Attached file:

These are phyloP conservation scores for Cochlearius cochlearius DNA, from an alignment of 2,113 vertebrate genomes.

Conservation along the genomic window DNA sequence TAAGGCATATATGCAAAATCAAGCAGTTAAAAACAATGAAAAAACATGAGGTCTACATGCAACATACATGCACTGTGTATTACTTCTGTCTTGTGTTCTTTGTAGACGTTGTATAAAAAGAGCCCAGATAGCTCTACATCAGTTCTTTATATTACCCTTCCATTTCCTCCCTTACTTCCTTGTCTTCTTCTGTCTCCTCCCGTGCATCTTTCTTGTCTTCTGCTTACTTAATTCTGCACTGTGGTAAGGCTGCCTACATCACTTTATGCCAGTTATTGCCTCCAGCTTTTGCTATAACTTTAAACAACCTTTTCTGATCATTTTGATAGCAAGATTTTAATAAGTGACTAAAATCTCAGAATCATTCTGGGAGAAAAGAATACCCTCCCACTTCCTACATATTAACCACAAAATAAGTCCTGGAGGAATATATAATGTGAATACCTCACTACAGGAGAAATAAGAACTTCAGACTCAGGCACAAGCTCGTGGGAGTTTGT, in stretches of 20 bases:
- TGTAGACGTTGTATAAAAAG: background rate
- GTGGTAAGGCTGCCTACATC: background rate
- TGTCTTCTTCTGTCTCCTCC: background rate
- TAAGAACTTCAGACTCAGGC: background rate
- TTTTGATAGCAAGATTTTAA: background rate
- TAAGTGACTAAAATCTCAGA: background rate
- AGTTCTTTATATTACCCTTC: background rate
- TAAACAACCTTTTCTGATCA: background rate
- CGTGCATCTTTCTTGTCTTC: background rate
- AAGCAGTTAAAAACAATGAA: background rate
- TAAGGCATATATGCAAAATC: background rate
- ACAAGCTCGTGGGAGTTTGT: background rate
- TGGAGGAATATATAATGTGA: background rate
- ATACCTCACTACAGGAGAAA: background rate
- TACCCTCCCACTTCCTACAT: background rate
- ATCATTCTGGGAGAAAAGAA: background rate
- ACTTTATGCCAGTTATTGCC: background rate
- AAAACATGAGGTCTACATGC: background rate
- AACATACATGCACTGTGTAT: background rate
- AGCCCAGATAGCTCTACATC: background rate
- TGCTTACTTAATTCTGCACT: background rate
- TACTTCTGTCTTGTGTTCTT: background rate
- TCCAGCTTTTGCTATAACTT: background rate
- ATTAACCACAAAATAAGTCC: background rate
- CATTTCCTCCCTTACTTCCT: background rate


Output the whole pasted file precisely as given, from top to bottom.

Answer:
These are phyloP conservation scores for Cochlearius cochlearius DNA, from an alignment of 2,113 vertebrate genomes.

Conservation along the genomic window DNA sequence TAAGGCATATATGCAAAATCAAGCAGTTAAAAACAATGAAAAAACATGAGGTCTACATGCAACATACATGCACTGTGTATTACTTCTGTCTTGTGTTCTTTGTAGACGTTGTATAAAAAGAGCCCAGATAGCTCTACATCAGTTCTTTATATTACCCTTCCATTTCCTCCCTTACTTCCTTGTCTTCTTCTGTCTCCTCCCGTGCATCTTTCTTGTCTTCTGCTTACTTAATTCTGCACTGTGGTAAGGCTGCCTACATCACTTTATGCCAGTTATTGCCTCCAGCTTTTGCTATAACTTTAAACAACCTTTTCTGATCATTTTGATAGCAAGATTTTAATAAGTGACTAAAATCTCAGAATCATTCTGGGAGAAAAGAATACCCTCCCACTTCCTACATATTAACCACAAAATAAGTCCTGGAGGAATATATAATGTGAATACCTCACTACAGGAGAAATAAGAACTTCAGACTCAGGCACAAGCTCGTGGGAGTTTGT, in stretches of 20 bases:
- TGTAGACGTTGTATAAAAAG: background rate
- GTGGTAAGGCTGCCTACATC: background rate
- TGTCTTCTTCTGTCTCCTCC: background rate
- TAAGAACTTCAGACTCAGGC: background rate
- TTTTGATAGCAAGATTTTAA: background rate
- TAAGTGACTAAAATCTCAGA: background rate
- AGTTCTTTATATTACCCTTC: background rate
- TAAACAACCTTTTCTGATCA: background rate
- CGTGCATCTTTCTTGTCTTC: background rate
- AAGCAGTTAAAAACAATGAA: background rate
- TAAGGCATATATGCAAAATC: background rate
- ACAAGCTCGTGGGAGTTTGT: background rate
- TGGAGGAATATATAATGTGA: background rate
- ATACCTCACTACAGGAGAAA: background rate
- TACCCTCCCACTTCCTACAT: background rate
- ATCATTCTGGGAGAAAAGAA: background rate
- ACTTTATGCCAGTTATTGCC: background rate
- AAAACATGAGGTCTACATGC: background rate
- AACATACATGCACTGTGTAT: background rate
- AGCCCAGATAGCTCTACATC: background rate
- TGCTTACTTAATTCTGCACT: background rate
- TACTTCTGTCTTGTGTTCTT: background rate
- TCCAGCTTTTGCTATAACTT: background rate
- ATTAACCACAAAATAAGTCC: background rate
- CATTTCCTCCCTTACTTCCT: background rate